Crude oil production by OPEC members increased slightly in July, including Saudi Arabia, which had championed efforts by the oil cartel and allies to extend an output freeze.
Output from the 14 cartel members hit 32.87 million barrels per day (mbd) in July according to secondary sources, OPEC said in its monthly report on the oil market, up from 32.69 mbd in June.
“Crude oil output increased mostly in Libya, Nigeria, and Saudi Arabia,” said the report.
OPEC and a number of other producers including Russia agreed in May to extend production cuts, originally agreed last year, into 2018 to ease a global supply glut and support the price of crude.
But oil prices haven’t been able to push up durably from around $50 a barrel as some exporters have produced more oil than agreed under the November deal, raising doubts about OPEC’s ability to enforce it.
While both Libya and Nigeria were exempted from the production cuts, Saudi Arabia was the motor behind the effort in May to extend the limits and is OPEC’s largest producer by far.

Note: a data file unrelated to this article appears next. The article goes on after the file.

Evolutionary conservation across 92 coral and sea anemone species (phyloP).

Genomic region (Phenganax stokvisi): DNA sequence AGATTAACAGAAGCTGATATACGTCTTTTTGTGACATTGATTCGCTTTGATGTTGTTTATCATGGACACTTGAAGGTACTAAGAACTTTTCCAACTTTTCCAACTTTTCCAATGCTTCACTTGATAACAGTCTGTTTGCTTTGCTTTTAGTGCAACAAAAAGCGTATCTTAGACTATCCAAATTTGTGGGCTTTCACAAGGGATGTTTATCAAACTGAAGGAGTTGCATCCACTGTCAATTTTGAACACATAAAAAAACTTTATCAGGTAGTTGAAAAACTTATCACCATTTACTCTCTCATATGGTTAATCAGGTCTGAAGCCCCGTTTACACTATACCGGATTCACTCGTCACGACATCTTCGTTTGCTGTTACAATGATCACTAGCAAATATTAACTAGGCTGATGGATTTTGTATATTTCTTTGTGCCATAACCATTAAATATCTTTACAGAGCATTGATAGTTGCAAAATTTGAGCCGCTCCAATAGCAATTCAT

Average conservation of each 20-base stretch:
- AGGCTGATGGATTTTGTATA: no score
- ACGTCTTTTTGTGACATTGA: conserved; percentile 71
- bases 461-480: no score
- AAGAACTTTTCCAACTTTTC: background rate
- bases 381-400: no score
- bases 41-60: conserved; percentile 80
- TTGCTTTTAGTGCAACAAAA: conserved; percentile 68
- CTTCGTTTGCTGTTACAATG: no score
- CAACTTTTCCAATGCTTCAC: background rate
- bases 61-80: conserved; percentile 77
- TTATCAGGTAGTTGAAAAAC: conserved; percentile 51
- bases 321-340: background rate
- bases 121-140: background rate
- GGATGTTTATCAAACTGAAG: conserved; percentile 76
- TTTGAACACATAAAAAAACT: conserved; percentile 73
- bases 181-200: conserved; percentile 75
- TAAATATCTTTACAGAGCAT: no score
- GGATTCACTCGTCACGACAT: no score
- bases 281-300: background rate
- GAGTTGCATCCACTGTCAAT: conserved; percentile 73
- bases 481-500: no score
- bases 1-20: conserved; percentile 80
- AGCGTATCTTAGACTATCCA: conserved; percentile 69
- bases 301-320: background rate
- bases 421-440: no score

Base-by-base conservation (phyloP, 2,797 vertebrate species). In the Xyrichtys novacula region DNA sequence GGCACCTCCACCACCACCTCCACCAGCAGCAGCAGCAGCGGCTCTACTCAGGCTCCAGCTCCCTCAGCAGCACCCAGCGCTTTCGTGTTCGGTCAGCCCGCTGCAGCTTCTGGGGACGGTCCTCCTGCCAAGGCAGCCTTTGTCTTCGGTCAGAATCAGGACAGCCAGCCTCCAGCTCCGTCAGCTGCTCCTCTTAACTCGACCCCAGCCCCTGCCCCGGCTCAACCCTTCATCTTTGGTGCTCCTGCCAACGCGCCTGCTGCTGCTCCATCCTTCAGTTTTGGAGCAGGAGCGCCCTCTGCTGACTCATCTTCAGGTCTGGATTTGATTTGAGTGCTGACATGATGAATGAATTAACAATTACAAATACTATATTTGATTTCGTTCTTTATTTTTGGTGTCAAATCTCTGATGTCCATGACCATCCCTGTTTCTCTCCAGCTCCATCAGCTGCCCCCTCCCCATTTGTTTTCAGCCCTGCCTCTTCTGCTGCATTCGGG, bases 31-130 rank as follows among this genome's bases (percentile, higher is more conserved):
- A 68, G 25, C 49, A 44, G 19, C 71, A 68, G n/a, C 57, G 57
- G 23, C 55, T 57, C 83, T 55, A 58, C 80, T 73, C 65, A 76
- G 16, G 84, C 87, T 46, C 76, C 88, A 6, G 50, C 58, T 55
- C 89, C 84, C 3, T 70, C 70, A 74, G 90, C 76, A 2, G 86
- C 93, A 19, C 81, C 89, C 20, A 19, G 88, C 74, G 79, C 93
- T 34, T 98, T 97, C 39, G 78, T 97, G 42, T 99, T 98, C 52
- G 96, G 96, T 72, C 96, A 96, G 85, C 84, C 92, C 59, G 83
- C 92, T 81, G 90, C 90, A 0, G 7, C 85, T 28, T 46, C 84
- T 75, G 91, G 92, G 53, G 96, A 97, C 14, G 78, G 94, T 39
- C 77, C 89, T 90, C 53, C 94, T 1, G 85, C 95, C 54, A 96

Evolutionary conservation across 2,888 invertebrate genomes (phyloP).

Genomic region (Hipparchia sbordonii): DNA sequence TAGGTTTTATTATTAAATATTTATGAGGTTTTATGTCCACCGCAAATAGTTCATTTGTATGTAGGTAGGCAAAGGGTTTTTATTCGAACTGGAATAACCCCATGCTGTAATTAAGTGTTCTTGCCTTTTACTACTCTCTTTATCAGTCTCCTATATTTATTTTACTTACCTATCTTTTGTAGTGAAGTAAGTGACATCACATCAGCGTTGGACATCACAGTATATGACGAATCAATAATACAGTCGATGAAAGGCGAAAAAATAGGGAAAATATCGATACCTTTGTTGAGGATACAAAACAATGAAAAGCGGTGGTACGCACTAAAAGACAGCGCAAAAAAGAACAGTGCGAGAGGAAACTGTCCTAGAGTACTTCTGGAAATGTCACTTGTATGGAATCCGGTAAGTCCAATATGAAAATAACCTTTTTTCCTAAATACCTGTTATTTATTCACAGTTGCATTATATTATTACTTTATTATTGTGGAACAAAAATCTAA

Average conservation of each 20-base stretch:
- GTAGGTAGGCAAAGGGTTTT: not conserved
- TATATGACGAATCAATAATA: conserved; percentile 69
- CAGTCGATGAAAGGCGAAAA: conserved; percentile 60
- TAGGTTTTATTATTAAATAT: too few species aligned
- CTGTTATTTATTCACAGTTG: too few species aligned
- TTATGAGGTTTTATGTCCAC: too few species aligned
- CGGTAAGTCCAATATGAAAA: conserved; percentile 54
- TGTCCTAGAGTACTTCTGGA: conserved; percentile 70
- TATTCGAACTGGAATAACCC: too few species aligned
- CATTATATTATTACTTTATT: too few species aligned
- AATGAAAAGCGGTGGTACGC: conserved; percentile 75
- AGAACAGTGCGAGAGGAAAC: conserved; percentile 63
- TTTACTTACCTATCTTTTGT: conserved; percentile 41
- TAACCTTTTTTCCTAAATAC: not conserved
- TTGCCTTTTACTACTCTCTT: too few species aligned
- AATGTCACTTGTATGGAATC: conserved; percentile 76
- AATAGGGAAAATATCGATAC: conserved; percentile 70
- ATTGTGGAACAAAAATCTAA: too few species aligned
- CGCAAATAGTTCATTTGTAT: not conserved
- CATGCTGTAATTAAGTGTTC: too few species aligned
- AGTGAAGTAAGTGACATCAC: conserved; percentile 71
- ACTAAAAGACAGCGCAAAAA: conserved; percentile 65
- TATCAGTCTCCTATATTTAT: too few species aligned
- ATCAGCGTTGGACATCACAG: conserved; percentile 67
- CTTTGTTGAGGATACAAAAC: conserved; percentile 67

Its output increased to 10.067 mbd in July from 10.035 mbd in June, according to secondary sources, which would put it just above its agreed output ceiling.
Saudi Arabia did not supply production figures directly to OPEC.
Technical experts from OPEC and its allies met in Abu Dhabi this week and the cartel said after the talks that they “remain steadfast in their commitment to fulfil” the November deal.
Decisions at the meeting, attended by Russia and Saudi Arabia, will “help facilitate full conformity” with production cuts, it said.
Last month, OPEC said there was “room for improvement” in implementing the deal and called on countries that signed the deal to “promptly reach full conformity”.
OPEC increased slightly its forecast for growth in global oil demand to an increase of 1.37 mbd this year, with overall demand at 96.49 mbd. It also rose its forecast for demand growth in 2018 to 1.28 mbd, with demand hitting 97.77 mbd.